Friday, 18 November 2011

A mega-tsunami prophecy in the Book of Nahum?

Nahum Annoucing the Destruction of Ninevah

In some future posts, I will be attempting to provide a brief commentary on some of the various other passages in the Bible I believe may prophesy a future mega-tsunami (which were previously outlined in the post The Casting Down of Mountains). I'll begin with the Book of Nahum, which also appears to refer to this future event:

The mountains quake before him; the hills melt; the earth heaves before him, the world and all who dwell in it. Who can stand before his indignation? Who can endure the heat of his anger? His wrath is poured out like fire, and the rocks are broken into pieces by him. The LORD is good, a stronghold in the day of trouble; he knows those who take refuge in him. But with an overflowing flood he will make a complete end of the adversaries, and will pursue his enemies into darkness. (Nah 1:5-8)

Firstly, we have mountains quaking and the earth heaving in the presense of the Lord. As have noted before, earthquakes are often associated with theophany (the appearance of God) in the Bible, and the language used here is suggestive of the Day of the Lord mentioned throughout the canonical prophetic literature. The Day of the Lord is presented as a day of wrath and darkness when God will appear to announce his judgement on the world, and is of course related to the Second Coming of Jesus in Christian tradition. The fact that the "earth and all who dwell in it" heaves at this event recalls the eschatological earthquake described in the Book of Revelation:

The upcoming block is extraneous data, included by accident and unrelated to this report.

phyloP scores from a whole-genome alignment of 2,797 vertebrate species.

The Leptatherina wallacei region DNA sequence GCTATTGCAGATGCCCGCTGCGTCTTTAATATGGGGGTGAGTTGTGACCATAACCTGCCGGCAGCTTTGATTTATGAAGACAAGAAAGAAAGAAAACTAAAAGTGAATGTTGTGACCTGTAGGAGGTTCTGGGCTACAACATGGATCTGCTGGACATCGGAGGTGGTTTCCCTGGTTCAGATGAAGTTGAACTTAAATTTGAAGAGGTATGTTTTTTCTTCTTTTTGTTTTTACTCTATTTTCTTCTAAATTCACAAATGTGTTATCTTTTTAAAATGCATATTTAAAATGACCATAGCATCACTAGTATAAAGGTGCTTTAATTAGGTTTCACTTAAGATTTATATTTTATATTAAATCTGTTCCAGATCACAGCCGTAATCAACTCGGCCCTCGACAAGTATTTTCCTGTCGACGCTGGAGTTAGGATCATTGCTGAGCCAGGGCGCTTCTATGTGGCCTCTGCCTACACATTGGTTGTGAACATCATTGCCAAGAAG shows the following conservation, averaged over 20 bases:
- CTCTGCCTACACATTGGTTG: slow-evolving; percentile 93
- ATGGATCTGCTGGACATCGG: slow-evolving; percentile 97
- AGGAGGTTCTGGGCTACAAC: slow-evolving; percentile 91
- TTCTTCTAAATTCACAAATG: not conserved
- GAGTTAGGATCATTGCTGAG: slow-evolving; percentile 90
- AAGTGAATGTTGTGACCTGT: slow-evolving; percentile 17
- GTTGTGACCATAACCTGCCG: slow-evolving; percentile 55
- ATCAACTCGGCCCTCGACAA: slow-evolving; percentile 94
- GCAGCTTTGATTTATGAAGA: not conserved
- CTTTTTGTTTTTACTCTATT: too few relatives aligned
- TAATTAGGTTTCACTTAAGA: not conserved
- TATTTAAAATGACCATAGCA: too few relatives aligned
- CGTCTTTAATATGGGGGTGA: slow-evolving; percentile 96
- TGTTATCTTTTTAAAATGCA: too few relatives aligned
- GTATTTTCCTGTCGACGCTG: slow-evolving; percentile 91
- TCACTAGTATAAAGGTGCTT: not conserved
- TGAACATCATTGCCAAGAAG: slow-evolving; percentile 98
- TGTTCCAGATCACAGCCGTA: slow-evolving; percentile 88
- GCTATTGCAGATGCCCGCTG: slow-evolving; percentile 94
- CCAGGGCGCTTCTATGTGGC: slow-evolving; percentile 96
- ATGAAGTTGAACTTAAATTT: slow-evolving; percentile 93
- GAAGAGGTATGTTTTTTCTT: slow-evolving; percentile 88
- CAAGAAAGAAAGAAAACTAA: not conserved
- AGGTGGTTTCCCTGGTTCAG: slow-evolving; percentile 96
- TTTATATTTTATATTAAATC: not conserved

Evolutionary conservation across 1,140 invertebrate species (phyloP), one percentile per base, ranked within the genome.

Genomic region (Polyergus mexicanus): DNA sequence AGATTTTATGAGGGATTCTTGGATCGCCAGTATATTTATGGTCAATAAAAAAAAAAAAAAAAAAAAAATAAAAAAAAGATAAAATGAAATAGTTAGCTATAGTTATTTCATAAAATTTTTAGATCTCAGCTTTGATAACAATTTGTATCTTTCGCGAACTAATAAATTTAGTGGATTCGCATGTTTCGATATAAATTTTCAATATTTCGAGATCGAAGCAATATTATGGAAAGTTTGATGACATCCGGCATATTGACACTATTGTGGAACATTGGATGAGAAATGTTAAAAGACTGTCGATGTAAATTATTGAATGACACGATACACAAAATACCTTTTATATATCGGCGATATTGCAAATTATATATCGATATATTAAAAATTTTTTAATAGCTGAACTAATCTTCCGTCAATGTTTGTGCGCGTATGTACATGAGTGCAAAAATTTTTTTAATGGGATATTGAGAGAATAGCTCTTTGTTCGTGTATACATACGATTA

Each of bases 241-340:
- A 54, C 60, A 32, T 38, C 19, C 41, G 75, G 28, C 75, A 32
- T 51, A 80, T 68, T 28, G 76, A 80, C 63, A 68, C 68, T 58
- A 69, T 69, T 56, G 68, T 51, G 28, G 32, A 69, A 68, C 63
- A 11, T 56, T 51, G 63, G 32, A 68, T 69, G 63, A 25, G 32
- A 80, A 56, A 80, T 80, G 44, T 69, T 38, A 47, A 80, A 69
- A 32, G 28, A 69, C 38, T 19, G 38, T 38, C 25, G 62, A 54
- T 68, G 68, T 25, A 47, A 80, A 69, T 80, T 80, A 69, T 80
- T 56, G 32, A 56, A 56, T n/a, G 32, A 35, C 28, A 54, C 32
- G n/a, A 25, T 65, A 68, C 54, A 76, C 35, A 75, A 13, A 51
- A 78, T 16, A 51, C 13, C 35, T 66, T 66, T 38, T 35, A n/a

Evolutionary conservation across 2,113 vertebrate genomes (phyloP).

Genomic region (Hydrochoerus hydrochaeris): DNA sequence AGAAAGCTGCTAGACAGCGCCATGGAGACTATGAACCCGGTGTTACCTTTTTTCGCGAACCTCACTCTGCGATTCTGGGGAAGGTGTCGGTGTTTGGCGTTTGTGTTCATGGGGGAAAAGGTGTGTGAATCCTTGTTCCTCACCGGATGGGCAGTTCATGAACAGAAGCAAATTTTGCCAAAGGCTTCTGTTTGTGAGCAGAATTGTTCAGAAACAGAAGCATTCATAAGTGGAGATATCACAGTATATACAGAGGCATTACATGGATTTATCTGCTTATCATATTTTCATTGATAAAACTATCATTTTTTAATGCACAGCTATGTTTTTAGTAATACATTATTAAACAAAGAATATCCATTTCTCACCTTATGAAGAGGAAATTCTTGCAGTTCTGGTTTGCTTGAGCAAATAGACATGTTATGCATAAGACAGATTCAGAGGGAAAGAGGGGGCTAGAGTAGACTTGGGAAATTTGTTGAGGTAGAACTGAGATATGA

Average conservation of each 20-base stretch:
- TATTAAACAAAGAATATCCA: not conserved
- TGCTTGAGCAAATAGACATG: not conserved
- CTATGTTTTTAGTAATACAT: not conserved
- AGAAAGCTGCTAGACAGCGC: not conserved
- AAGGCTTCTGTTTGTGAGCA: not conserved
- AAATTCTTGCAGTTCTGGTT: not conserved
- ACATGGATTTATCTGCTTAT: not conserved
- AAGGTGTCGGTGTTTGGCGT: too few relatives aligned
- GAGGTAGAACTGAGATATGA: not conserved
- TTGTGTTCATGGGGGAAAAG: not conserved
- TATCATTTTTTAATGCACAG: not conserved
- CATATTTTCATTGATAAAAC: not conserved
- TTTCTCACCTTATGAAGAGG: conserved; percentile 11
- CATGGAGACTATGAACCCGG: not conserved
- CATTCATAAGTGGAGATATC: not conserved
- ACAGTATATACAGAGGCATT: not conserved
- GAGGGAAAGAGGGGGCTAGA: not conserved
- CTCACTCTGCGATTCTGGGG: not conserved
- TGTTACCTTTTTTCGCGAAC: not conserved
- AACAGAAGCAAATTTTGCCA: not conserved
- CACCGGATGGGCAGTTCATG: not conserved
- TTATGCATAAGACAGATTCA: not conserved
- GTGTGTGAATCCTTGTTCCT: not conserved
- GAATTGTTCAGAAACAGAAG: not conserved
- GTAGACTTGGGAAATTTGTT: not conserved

And there were flashes of lightning, rumblings, peals of thunder, and a great earthquake such as there had never been since man was on the earth, so great was that earthquake. (Rev 16:18)

The theme of hills "melting" in the presence of God is found throughout Scripture, and conjures images of lateral collapses or massive landslides caused by volcanic eruptions, such as the footage of the collapse of St. Helens below:

Notice how the initial rockslide does indeed give the impression that the mountain is "melting" like it is made of wax. Although the collapse of Cumbre Vieja would be on a far greater scale than this, it would produce a similar spectacle. The imagery of God's wrath being poured out like fire, combined with the smashing of rocks, further invokes visions of a volcanic eruption, with spews of molten magma bursting forth from craggy fissures. Next we are told that God makes a complete end to his adversaries with "an overflowing flood", which surely brings to mind images of collosal tidal waves genearated by the "melting" hills collapsing into the sea.

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